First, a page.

Independent Presence

BEIRUT/BERLIN/GAZA | | libanonisrael

BEIRUT/BERLIN/GAZA (Own report) - German government advisors are considering the German naval deployment along the coast of the Gaza Strip. German naval "experience acquired off the coast of Lebanon (...) could serve possibly as a precedent for similar maritime missions," according to a recent publication by the German Council on Foreign Relations (DGAP), for example off the coast of the Palestinian Autonomous Territory. This remark coming out of Berlin shows that the Lebanon deployment was intended to pave the way for a more extensive military presence in the Near East. German repressive authorities already have police units engaged in the Palestinian Autonomous Territories. The German government's effort to enhance its influence through the deployment of police or military is pursuing the intermediary goal of deploying pro-western forces in the vicinity of Israel. According to the DGAP, Berlin should be careful not to directly serve Tel Aviv's interests - otherwise this will endanger its success in Arab countries. This suggests a strategy for attaining a "mediating" role between Israel and the Arab world to secure - strategically - an independent German position of power in the Near East.

Positively Influenced

DGAP considers that the German led, UN mandated naval deployment along the Lebanese coast (UNIFIL-II Maritime Task Force) is a clear success. The official reason given for the UNIFIL mission is the prevention of alleged arms smuggling in the Eastern Mediterranean. To date, UNIFIL II warships have not captured a single vessel transporting illegal arms. Nevertheless, it succeeded in "positively influencing an otherwise skeptical Lebanese public perception of European engagement in the Middle East," writes the DGAP.[1] At the beginning there were difficulties because the local population suspected that the western maritime presence was "to serve Israeli interests." But UNIFIL II ultimately succeeded in ending the Israeli embargo of Lebanese harbors. This, according to DGAP, clearly increased Lebanese sympathy for Germany and Europe.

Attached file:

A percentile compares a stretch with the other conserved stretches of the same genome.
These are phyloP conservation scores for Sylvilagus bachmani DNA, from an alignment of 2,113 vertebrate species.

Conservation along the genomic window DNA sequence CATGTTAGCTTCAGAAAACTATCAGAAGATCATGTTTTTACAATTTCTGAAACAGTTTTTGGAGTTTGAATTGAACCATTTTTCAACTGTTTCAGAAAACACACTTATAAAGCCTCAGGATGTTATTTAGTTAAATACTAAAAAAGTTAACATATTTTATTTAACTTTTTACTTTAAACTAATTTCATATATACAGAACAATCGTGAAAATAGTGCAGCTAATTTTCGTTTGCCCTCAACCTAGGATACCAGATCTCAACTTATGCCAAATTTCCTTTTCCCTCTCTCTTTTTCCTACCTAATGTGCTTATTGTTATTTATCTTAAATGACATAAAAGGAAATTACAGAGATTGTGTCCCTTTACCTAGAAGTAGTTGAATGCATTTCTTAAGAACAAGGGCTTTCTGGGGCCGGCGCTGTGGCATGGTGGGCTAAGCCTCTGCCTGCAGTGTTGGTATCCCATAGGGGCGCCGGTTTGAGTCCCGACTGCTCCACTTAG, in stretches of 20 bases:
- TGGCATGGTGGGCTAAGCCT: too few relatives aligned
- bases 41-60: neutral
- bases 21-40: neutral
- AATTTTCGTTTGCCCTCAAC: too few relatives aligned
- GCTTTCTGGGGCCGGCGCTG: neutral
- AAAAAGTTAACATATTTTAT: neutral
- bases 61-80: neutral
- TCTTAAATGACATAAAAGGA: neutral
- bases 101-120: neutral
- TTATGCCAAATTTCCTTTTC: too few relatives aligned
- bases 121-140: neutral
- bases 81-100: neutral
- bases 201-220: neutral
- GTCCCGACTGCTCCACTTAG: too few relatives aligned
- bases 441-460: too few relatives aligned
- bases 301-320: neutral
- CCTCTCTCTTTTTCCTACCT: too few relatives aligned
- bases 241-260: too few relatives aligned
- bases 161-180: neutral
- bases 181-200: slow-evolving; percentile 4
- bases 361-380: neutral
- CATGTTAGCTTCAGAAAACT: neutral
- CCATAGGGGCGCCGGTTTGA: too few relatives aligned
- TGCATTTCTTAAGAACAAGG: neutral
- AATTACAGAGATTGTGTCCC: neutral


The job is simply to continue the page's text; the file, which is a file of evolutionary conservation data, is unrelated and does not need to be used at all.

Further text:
Failure

UNIFIL succeeded where an earlier EU police deployment in the Near East had failed: the EU Border Assistance Mission at the Rafah Crossing Point (EUBAM-Rafah) between the Gaza Strip and Egypt. Since November 30, 2005, EU police detachments, with German participation, had been monitoring Palestinian border controls. The deployment's objective was to prepare Palestinian personnel to permanently take over the border controls. But already then, the EU police force was merely assisting in the hateful closing of the border effected by Israel, by "providing a quasi legal allure" as observers criticize.[2] When, in June 2007, Hamas took power in the Gaza Strip "EUBAM Rafah" withdrew completely. Meanwhile, the EU deployment has been formally extended to Mai 24, 2008 and discussions have been initiated about renewed Palestinian border controls under EU police monitoring. But, as the DGAP writes: "unable to keep the Rafah crossing open, the EU monitors essentially implemented Israel's closure policy,"[3] therefore the whole mission must actually be considered a failure.

Border Controls

"UNIFIL II" and "EUBAM Rafah" highlight the EU and German intention to establish their independent police and military presence in the Near East. The efforts to take on the appearance of a neutral mediator between Israel and Arab countries are being accompanied by efforts to strengthen those forces willing to cooperate extensively with the West, as UNIFIL and German (affiliated) initiatives show. The UN and the West are sealing Lebanon off from Syria, while massively pressuring Beirut to limit its relations with Damascus and enhance them with the EU and the USA.[4] Since December 2006, troops of the Lebanese Navy are being trained and armed in the framework of UNIFIL, to control all movement at sea. Germany is contributing with its own bilateral initiatives [5]: "In the framework of bilateral development cooperation, Germany is also rebuilding the costal radar system of the Lebanese Navy," DGAP reports. "In a pilot project along the northern border with Syria, Lebanese soldiers and officers of the police, customs and border guards are being initiated and trained in integrated border management."[6] The traffic of goods and persons between Syria and Lebanon is therefore subjected to heavy controls, weakening pro-Syrian forces in Beirut.